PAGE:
As you might guess, being as fit as Shakira, Karlie Kloss, Kelly Ripa, or Sarah Jessica Parker doesn’t involve a lot of sitting on the couch. Instead, all four celebrities employ the services of master trainer Anna Kaiser of AKT. The former content officer for Tracy Anderson talks to the Cut about working out too hard, the myth of protein bars, and how to stay balanced while traveling.
How I start my mornings: I wake up in the morning and drink my Essentia water first. I keep a liter by my bed. If I get up in the middle of the night, I can just grab it. I try to drink a liter before 10 a.m. The water rehydrates me after sleeping for eight hours. It also sets me up for the day so I’m not hungry and keeps me hydrated as I work out. I try to drink three liters a day.
Then I have a raw probiotic, folic acid, and multivitamin with breakfast. Sometimes, it’s a super-food shake. I also have been loving this hearty concoction of Ezekiel bread with coconut oil, avocado, and Himalayan salt. If I have my breakfast after my workout, I’ll do a shaker with whey protein, chia, greens powder, and maca. When I get out, I’ll put ice in the shaker with coconut water, shake it, and have it for breakfast.
Caffeine is hard on an empty system, so I try not to do it unless it’s to get my heart rate up. If you drink caffeine 15 minutes before the workout, it can make it more effective. So I’ll do tea or coffee after breakfast.
What wellness means to me: It means balancing my energy, lifestyle, and nutrition from an 80/20 perspective. That means 80 percent of the time staying on track, and enjoying and treating myself the other 20 percent. It’s balancing enough fitness without overdoing it and getting enough sleep. It’s about finding that perfect balance where I’m enjoying the day, and not racing through it. It’s also about feeding myself well and seeing people who I love. As I get older, I think about the quality of my life and a balanced way to enjoy that. That’s true wellness — being well from inside out.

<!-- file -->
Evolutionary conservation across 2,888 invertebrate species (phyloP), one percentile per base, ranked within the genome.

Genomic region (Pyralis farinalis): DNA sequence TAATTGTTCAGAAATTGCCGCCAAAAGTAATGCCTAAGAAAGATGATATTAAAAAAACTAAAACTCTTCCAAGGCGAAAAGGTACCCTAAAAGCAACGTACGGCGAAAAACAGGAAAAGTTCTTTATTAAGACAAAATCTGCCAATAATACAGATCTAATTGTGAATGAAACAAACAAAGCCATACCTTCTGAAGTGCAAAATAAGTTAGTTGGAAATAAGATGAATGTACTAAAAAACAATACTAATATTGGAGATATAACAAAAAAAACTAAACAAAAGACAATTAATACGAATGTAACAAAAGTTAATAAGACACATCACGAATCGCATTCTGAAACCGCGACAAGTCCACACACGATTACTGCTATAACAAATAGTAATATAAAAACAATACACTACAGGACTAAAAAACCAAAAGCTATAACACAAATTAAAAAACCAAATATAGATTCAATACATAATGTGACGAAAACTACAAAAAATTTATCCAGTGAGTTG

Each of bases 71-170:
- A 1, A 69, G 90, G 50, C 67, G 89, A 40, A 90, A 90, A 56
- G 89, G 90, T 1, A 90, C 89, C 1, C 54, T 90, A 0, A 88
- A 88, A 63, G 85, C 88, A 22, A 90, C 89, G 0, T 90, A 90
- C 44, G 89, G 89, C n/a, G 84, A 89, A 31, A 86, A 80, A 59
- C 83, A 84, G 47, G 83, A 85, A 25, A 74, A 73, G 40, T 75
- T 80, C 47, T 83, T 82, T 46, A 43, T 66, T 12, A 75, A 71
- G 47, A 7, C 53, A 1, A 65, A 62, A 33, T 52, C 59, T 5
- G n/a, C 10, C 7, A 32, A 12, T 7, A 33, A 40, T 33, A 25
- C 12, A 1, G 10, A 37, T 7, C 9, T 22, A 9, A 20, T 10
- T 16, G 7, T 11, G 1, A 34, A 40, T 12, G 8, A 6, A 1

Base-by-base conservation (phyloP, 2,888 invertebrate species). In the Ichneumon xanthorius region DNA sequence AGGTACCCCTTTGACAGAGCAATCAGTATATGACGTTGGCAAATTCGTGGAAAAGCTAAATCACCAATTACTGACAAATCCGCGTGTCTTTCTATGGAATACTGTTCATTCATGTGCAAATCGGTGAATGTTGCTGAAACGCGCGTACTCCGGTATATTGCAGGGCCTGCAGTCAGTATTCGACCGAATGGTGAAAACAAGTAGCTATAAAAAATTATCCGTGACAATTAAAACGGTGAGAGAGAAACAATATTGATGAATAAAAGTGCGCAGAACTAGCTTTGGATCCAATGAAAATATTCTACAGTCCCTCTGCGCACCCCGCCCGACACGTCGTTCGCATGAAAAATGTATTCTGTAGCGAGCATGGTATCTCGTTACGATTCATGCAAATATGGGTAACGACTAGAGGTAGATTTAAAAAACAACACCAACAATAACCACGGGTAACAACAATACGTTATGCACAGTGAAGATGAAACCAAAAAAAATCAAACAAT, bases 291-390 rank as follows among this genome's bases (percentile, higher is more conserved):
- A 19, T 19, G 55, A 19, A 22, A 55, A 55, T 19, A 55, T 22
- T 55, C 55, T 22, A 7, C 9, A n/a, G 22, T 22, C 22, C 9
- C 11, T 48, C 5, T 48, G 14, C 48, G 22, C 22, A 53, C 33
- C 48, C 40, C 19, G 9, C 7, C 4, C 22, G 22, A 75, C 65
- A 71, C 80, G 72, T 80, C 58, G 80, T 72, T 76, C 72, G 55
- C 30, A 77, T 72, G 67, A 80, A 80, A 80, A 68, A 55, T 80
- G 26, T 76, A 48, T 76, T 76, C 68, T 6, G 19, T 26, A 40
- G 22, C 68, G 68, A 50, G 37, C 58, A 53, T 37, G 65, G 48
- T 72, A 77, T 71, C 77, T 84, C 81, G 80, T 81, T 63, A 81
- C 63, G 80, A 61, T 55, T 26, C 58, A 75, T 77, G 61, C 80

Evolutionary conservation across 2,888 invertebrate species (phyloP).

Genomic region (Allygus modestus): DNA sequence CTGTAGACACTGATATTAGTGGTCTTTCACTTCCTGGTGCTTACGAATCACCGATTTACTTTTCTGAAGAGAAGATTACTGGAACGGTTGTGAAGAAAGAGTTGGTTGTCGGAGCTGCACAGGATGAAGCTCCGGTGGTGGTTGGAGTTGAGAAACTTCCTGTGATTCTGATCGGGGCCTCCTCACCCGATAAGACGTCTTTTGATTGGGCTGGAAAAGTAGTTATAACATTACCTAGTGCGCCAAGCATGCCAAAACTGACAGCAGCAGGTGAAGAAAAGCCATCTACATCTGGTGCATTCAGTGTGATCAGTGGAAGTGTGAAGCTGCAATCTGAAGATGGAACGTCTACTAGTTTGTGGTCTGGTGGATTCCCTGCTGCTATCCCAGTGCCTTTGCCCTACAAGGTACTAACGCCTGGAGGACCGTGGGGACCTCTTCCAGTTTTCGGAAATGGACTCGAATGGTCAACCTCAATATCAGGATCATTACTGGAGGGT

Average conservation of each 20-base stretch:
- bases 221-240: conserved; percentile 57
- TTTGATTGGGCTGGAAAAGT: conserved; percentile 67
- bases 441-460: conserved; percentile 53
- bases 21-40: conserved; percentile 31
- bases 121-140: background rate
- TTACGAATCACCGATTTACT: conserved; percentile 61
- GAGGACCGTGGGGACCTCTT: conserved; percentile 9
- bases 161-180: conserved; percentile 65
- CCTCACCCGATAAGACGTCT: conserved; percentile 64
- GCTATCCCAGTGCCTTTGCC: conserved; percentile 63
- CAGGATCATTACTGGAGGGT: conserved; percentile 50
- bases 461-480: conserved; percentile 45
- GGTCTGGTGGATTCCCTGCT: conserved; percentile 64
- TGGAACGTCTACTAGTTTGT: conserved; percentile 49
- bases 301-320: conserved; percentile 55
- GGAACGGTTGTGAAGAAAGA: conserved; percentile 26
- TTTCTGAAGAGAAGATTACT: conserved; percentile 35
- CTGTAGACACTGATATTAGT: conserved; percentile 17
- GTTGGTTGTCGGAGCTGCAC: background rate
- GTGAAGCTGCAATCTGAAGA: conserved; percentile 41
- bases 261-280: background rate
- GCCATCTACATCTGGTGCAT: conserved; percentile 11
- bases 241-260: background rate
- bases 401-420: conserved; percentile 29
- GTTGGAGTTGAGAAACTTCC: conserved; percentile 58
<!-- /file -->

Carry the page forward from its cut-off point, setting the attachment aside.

How I sweat: I usually work out an hour a day by myself and take one day off during the week. I do everything. One day I’ll focus on strength or dance, or do a restorative workout. I get bored very quickly. I have to keep my mind and body challenged in different ways, so I will pull from a lot of different types of fitness. If I’m feeling really tight, I might do a more restorative session from the day before. Then I might do intense cardio. Or I’ll focus on intense strength and lifting heavy weights another day.
How wellness has changed for me: When I was younger, I would use exercise to make up for the poor choices I was making in life. I would try and go at 150 percent at all times and burn the candle at both ends. I thought that the more I was doing, the more successful I was at life. It was not a balanced mentality.
I got to a place in my life when I was working out so much and so hard. My adrenals actually failed. I got really sick. I had to reexamine the way I was approaching life. Unfortunately, that’s what happens sometimes — we go through a period of pushing it too far. It’s something you have to learn, especially as a passionate person.
On working out too much: You can tell if you feel like you are unable to recover from the workout you had. It’s still hard to breathe. You don’t have energy. You are sore instantly. You just can’t seem to get enough water. Then it’s too hard. I don’t think that anyone should be working out more than 60 to 90 minutes, four to five days a week.
Soreness is not something you should always look for. It’s good once in a while, it means you are pushing back on plateaus. But just because you aren’t sore doesn’t mean you aren’t working hard. It could be that you are trying out a different workout that is making you work new muscles you haven’t really used before. Or it’s pushing specific muscles beyond where they used to go. But extreme soreness should be avoided.